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Monday, 28 June 2010

Photography as a crime rears its head again

Lat December I wrote a blog post Is photography the new crime? mainly because the Metropolitan Police Service had issued guidance to its Officers, which on the whole seemed to be being ignored.

Well this blog post is two fold, one is to celebrate the victory of journalists Marc Vallée and Jason Parkinson who have both received £3500 compensation each after police handling a protest outside the Greek Embassy prevented them from filming.

You would therefore now assume that these incidents would stop, unfortunately you could not be further from the truth.

The second aspect of this post is to highlight the incident from the weekend in Romford involving yet another journalist, Jules Mattsson and the Metropolitan Police who still don't seem to understand the guidance that has been issued to them as highlighted in my blog post Is photography the new crime?

Jules Mattsson was trying to cover an Armed Forces Day parade in Romford when ill trained and ill informed Metropolitan Police Officers, including an Inspector detain him, push him down stairs and generally act like very silly people while claiming he was being prevented from working for all sorts of reasons, all wrong.

The Romford Incident just shows that Police training is urgently needed before something goes horribly wrong!  Do watch the video on the blog.

This surely shows that the Police are still dealing with photographers/journalists in a far too heavy handed manner?


Seeing Eye Frog said...

Why ask if photographers are being dealt with in too heavy-handed a manner? The very question suggests that those with cameras are a group of people who have to be dealt with in some way. When did that happen?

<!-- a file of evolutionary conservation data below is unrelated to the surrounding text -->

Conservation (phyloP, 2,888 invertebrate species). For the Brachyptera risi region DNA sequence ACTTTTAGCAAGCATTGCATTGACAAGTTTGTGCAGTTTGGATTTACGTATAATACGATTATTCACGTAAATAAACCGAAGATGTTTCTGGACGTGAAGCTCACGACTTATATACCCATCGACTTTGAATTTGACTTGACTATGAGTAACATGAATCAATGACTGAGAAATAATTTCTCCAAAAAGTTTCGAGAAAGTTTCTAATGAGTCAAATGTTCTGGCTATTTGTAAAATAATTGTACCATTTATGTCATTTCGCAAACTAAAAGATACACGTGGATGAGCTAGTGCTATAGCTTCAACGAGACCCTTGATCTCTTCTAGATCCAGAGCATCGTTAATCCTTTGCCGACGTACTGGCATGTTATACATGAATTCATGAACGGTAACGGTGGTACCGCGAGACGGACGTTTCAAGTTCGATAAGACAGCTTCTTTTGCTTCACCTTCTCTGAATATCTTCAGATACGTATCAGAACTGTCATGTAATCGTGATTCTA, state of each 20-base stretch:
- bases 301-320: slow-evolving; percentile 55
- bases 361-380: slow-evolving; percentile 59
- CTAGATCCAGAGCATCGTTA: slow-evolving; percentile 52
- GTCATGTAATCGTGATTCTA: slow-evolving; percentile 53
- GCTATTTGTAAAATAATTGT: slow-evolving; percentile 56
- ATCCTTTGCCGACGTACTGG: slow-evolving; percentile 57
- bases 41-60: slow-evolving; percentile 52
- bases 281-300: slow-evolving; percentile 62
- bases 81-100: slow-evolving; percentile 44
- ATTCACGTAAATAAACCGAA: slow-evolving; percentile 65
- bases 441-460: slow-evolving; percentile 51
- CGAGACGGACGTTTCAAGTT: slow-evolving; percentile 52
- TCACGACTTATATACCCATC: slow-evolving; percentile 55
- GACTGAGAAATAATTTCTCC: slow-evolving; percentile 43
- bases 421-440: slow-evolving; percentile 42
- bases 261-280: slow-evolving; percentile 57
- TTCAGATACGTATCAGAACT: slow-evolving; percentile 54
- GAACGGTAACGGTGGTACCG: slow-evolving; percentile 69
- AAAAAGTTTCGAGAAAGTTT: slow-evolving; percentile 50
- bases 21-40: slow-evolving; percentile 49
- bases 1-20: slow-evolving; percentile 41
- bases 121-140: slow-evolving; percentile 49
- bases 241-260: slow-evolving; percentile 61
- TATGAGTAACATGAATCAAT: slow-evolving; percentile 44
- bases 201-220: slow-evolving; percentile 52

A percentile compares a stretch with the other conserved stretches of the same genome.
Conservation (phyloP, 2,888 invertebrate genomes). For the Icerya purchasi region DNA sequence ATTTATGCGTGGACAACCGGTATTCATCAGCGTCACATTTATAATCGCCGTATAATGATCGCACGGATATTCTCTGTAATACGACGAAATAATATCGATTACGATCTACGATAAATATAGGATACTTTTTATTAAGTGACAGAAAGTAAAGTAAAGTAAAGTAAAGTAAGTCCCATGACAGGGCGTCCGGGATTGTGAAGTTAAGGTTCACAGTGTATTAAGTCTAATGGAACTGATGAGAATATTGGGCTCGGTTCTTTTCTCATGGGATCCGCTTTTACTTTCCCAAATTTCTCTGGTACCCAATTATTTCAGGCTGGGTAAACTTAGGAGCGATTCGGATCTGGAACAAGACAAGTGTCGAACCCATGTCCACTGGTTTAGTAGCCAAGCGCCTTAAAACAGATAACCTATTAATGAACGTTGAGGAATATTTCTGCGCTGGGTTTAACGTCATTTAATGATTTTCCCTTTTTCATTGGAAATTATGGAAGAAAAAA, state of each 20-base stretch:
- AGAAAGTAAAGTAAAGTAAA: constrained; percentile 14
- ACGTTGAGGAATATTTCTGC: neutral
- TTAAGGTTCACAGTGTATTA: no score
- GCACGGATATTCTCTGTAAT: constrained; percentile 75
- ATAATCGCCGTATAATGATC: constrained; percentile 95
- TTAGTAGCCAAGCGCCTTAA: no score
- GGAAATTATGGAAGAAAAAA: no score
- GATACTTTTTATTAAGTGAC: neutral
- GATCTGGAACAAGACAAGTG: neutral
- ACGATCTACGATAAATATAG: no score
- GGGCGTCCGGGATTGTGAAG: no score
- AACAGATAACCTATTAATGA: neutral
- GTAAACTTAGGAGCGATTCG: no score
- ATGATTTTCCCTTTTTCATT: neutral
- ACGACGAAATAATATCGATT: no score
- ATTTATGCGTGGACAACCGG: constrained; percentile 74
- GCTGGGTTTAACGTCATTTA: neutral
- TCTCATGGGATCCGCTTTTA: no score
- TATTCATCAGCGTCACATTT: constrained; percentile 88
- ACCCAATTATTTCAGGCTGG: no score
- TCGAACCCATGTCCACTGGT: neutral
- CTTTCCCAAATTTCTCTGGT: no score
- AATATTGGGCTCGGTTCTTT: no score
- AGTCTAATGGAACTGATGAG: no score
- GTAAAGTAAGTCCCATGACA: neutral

Folk have been wandering the country with cameras for well over a century. It's why we have all these wonderful pictures of past times and people and events. It couldn't be that there are forces attempting to take photography out of public scope and into the realm of private corporation copyright, could it?

Naaah. That's just way too far-fetched. What a silly idea.

Tristan said...

Saw the video last night.
His 'crime' was not unquestionably obeying the men in uniform.

I wouldn't be surprised if the Inspector knew that there was no cause to even approach Jules, but you can't be seen to let people deny the authority of the police.
Slap a catchall charge on him, he'll probably be convicted if it goes to court anyway.

I'm just waiting for the police to try something like claiming recording the police is illegal wiretapping (as has successfully been done in some parts of the US).

I'm just glad police aren't routinely armed with tasers. Non-compliance with the officer seems to be excuse for torturing people with them

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